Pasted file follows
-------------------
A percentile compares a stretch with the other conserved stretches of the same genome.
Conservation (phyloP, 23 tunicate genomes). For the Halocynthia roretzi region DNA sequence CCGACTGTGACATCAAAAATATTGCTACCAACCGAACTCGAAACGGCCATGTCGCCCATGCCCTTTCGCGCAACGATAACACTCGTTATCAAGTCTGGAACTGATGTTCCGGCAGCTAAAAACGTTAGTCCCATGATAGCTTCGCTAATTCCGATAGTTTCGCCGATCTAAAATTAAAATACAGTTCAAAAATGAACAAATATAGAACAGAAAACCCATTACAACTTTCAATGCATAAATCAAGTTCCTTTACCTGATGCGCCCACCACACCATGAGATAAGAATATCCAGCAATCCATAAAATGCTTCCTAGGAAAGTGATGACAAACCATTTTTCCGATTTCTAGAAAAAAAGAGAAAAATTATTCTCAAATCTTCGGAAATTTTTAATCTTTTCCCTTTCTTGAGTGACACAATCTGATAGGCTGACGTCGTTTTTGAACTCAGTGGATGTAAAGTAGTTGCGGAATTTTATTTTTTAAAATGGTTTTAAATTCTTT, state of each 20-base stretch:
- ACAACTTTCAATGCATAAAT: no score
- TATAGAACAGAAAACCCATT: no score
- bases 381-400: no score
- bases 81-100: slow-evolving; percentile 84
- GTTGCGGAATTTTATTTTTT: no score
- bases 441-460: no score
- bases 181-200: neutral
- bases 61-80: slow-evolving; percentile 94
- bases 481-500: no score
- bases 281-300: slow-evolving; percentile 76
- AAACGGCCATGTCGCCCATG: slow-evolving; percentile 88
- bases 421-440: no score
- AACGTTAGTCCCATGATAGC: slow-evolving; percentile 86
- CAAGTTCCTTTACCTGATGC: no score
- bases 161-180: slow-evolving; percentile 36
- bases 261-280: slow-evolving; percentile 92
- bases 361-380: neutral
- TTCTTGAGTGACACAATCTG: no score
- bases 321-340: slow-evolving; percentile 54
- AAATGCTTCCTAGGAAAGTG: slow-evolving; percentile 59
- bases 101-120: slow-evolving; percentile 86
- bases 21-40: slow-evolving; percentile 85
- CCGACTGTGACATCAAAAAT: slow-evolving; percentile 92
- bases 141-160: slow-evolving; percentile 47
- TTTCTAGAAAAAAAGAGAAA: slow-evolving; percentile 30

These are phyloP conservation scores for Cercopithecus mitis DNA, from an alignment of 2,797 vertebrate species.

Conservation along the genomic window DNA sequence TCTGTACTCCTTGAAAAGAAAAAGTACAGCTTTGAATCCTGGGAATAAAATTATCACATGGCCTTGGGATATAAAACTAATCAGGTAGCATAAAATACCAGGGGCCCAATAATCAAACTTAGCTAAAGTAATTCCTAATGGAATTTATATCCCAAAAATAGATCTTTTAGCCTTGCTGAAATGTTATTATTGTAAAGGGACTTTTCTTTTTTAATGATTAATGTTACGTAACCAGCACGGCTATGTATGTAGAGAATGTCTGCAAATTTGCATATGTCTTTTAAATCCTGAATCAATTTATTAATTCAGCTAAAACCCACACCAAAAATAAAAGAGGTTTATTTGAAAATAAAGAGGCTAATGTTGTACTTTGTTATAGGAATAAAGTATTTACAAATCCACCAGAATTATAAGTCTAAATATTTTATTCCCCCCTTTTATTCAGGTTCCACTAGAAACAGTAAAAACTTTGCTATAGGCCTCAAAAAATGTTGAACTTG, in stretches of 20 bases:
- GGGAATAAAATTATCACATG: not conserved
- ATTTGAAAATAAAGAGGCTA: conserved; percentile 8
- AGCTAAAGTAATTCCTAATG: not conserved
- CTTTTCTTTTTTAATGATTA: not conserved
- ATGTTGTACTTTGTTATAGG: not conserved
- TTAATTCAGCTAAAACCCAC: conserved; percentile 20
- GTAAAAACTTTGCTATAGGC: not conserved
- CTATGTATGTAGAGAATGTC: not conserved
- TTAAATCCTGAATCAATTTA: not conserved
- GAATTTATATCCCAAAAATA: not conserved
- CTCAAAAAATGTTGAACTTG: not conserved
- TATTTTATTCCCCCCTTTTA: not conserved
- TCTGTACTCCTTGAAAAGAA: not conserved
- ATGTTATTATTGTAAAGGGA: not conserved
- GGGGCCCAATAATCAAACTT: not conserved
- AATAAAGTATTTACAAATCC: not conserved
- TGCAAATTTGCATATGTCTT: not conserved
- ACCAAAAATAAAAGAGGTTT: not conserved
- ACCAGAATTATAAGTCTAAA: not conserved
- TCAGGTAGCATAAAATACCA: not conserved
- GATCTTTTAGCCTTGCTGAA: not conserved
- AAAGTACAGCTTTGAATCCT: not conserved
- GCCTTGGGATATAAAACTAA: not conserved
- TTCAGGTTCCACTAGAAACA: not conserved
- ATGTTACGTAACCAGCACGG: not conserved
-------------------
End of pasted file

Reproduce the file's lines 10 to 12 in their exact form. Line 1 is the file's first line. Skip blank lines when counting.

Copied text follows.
- bases 61-80: slow-evolving; percentile 94
- bases 481-500: no score
- bases 281-300: slow-evolving; percentile 76